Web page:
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In-N-Out Exec: ‘Refuse’ To Be ‘Vaccination Police For Any Government,’ Won’t ‘Discriminate’
In-N-Out Burger's signature Double-Double cheeseburger and french fries are arranged for a photograph at a restaurant in Costa Mesa, California, U.S., on Wednesday, Feb. 6, 2013.
Patrick T. Fallon/Bloomberg via Getty Images

In-N-Out Burger is taking a firm stand against San Francisco COVID-19 restrictions that require businesses to check the vaccination status of customers before serving them food — a stand that has forced the restaurant to temporarily close down in at least one of its locations.

As highlighted by The Daily Wire on Tuesday, a San Fransisco In-N-Out Burger location was shut down for not checking customers’ vaccine status. The restaurant has opened up outdoors, but its indoor dining is still closed for refusal to comply with the health order.

In the wake of the forced closure, In-N-Out Burger’s Chief Legal and Business Officer Arnie Wensinger slammed the order as discriminatory, underscoring that the company, headed by 39-year-old Lynsi Snyder, refuses to become “the vaccination police for any government.”

“Our store properly and clearly posted signage to communicate local vaccination requirements,” Wensinger explained in a statement sent to Fox News. “After closing our restaurant, local regulators informed us that our restaurant Associates must actively intervene by demanding proof of vaccination and photo identification from every Customer, then act as enforcement personnel by barring entry for any Customers without the proper documentation.”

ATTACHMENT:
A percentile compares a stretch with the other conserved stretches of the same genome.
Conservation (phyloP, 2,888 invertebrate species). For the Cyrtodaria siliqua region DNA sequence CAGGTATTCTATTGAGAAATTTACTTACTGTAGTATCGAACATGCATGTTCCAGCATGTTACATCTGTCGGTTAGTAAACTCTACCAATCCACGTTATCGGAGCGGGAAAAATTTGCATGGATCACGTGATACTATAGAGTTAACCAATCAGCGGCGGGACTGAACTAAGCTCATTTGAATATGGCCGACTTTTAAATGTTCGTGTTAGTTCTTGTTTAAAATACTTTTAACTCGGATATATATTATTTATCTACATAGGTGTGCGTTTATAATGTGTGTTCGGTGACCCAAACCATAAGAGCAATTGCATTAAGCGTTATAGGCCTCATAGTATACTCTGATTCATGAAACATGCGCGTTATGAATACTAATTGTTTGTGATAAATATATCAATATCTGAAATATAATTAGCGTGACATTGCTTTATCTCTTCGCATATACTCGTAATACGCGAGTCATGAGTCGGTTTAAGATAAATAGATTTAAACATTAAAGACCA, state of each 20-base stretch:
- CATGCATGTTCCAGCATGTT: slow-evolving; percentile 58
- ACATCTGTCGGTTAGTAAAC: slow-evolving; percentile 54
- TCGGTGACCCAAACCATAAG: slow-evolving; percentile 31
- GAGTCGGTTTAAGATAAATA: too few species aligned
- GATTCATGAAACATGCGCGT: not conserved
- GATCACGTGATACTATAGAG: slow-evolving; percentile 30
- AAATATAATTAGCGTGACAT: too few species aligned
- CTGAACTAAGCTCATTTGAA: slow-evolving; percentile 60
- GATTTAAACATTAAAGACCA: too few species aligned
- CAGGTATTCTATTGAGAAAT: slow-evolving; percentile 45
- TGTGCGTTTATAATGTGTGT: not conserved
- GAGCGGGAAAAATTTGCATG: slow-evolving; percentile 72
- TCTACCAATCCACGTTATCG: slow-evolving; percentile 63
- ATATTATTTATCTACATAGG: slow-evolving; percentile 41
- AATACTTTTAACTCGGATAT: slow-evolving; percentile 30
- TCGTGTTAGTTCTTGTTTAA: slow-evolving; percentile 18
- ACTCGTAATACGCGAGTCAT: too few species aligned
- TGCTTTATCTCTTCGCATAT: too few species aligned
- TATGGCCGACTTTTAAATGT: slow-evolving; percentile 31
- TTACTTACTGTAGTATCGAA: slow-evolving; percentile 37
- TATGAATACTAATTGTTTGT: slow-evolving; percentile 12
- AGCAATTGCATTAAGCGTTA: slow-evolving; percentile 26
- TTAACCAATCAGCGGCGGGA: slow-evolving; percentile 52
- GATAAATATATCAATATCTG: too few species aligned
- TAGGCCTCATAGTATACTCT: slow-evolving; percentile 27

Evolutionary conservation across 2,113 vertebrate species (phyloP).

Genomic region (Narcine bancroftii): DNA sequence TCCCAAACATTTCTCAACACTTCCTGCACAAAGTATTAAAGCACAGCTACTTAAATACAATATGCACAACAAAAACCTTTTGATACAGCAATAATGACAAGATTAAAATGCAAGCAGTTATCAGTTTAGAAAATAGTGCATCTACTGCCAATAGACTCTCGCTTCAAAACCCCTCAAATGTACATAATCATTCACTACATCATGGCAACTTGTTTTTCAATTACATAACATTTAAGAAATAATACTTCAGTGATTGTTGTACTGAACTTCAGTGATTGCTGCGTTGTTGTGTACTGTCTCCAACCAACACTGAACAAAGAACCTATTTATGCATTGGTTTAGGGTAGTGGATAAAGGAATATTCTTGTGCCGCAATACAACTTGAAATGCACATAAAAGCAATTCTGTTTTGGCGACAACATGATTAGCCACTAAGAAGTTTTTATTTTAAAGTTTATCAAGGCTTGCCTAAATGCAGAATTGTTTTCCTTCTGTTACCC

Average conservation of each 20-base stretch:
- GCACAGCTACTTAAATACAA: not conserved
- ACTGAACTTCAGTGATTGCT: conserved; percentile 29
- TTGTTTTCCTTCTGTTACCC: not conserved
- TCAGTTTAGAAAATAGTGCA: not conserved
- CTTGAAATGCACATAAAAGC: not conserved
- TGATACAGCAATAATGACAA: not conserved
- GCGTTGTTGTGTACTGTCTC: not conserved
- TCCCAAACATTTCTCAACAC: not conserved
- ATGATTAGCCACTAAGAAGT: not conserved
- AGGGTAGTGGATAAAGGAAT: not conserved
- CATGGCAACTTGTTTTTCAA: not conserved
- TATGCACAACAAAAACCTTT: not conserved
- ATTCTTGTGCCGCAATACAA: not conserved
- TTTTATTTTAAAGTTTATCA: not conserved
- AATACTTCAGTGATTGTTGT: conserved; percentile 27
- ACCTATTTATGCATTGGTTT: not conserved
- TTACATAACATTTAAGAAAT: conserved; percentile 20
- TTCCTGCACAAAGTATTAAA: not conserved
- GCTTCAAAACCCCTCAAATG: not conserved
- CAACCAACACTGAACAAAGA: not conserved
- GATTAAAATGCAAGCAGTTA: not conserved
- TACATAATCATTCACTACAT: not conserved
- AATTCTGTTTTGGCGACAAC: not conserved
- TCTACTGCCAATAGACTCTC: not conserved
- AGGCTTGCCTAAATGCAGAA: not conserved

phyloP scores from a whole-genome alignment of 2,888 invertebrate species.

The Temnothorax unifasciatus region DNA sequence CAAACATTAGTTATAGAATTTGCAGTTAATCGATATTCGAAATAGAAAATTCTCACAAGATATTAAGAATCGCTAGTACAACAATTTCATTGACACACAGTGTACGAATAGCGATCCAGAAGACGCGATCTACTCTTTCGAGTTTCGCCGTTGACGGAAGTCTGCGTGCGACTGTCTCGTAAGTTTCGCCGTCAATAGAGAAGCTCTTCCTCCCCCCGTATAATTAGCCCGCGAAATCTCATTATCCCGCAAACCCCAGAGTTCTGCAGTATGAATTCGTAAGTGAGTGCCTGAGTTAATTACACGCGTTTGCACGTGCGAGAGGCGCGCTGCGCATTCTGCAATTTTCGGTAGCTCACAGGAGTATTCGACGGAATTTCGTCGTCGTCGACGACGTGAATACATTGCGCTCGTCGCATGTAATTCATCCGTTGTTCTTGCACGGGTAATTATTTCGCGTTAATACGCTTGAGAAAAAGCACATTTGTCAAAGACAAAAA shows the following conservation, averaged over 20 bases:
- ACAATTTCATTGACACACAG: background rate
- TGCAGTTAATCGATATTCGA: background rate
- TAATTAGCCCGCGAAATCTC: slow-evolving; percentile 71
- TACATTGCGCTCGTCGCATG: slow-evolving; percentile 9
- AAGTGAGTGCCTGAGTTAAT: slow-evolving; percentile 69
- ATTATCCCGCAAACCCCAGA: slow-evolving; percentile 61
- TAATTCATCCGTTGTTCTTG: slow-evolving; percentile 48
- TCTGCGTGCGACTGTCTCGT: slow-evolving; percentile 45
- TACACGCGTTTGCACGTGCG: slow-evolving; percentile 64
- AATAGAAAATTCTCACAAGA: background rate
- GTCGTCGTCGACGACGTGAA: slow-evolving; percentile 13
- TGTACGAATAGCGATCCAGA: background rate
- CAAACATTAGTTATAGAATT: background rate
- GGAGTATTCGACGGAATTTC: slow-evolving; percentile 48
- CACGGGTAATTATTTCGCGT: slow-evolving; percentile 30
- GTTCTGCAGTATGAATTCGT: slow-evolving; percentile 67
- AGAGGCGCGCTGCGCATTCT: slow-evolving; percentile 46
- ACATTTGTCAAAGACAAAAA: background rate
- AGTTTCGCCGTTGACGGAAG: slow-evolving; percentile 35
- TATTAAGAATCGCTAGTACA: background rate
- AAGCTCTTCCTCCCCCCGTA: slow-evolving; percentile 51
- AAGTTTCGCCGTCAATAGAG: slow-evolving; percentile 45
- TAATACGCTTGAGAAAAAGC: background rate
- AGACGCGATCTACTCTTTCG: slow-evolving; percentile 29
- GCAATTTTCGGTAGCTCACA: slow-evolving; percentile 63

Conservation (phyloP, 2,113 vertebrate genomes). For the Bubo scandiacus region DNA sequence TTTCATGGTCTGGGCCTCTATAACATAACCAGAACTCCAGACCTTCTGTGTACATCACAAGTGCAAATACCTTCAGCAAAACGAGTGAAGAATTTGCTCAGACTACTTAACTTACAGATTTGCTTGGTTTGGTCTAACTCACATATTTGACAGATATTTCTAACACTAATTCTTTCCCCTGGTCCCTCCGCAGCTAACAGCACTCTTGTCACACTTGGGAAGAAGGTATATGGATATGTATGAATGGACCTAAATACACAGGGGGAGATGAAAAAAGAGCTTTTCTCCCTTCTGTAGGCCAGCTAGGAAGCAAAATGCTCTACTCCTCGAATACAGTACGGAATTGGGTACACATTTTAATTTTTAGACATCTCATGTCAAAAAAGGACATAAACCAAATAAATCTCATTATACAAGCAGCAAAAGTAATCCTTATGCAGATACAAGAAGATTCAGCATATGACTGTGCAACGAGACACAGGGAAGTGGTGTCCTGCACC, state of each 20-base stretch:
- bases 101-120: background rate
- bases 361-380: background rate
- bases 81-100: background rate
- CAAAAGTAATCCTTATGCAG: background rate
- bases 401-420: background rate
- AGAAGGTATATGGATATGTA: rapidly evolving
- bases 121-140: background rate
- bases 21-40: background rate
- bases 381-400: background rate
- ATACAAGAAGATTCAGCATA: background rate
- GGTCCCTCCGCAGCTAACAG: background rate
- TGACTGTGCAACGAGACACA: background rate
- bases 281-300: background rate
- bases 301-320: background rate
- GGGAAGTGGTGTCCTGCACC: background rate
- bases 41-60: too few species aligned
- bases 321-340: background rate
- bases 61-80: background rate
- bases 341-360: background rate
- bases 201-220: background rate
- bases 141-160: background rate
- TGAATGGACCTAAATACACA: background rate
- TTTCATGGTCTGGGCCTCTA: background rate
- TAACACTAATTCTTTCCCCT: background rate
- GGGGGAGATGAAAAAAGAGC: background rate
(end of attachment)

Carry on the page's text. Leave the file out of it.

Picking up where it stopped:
“‘We refuse to become the vaccination police for any government,” said Wensinger, adding that the San Francisco Department of Health’s requirements are “unreasonable, invasive, and unsafe.”

“We fiercely disagree with any government dictate that forces a private company to discriminate against customers who choose to patronize their business,” the statement continued.

“This is clear governmental overreach and is intrusive, improper, and offensive,” Wensinger blasted.

Snyder, serving as CEO of the restaurant chain, has been open about her Christian beliefs.

During a rare interview in 2019 with the Christian Post, Snyder talked about her faith and how it’s incorporated into the company — first by her family, and now by her.

“I’ve been the one to hurt, and I’ve been hurt,” Snyder, 39 revealed to the Christian Post in 2019. She described a past marriage as abusive.

“I have gained insight and growth through both sides of the coin,” she said, emphasizing “her method of seeking ‘healing time with Jesus’ before embarking on new relationships,” according to Fox News.

Snyder lost her father back in 1999 when she was just 17 years old. She said she dealt with the tragedy poorly, abusing drugs and alcohol. She credited her Christian faith for helping her get clean.

“I finally found that the deep need in my heart can only be filled by Jesus and my identity in Him,” she said.

Keeping tradition with past family owners of In-N-Out Burger, Snyder has “John 3:16” on the bottom of the company’s soft drink cups. Fox News reported:

“It’s a family business and will always be, and that’s a family touch,” she said, explaining that it was actually her idea to put other verses (Proverbs 24:16 and Luke 6:35) to the fry containers and hot beverage cups.

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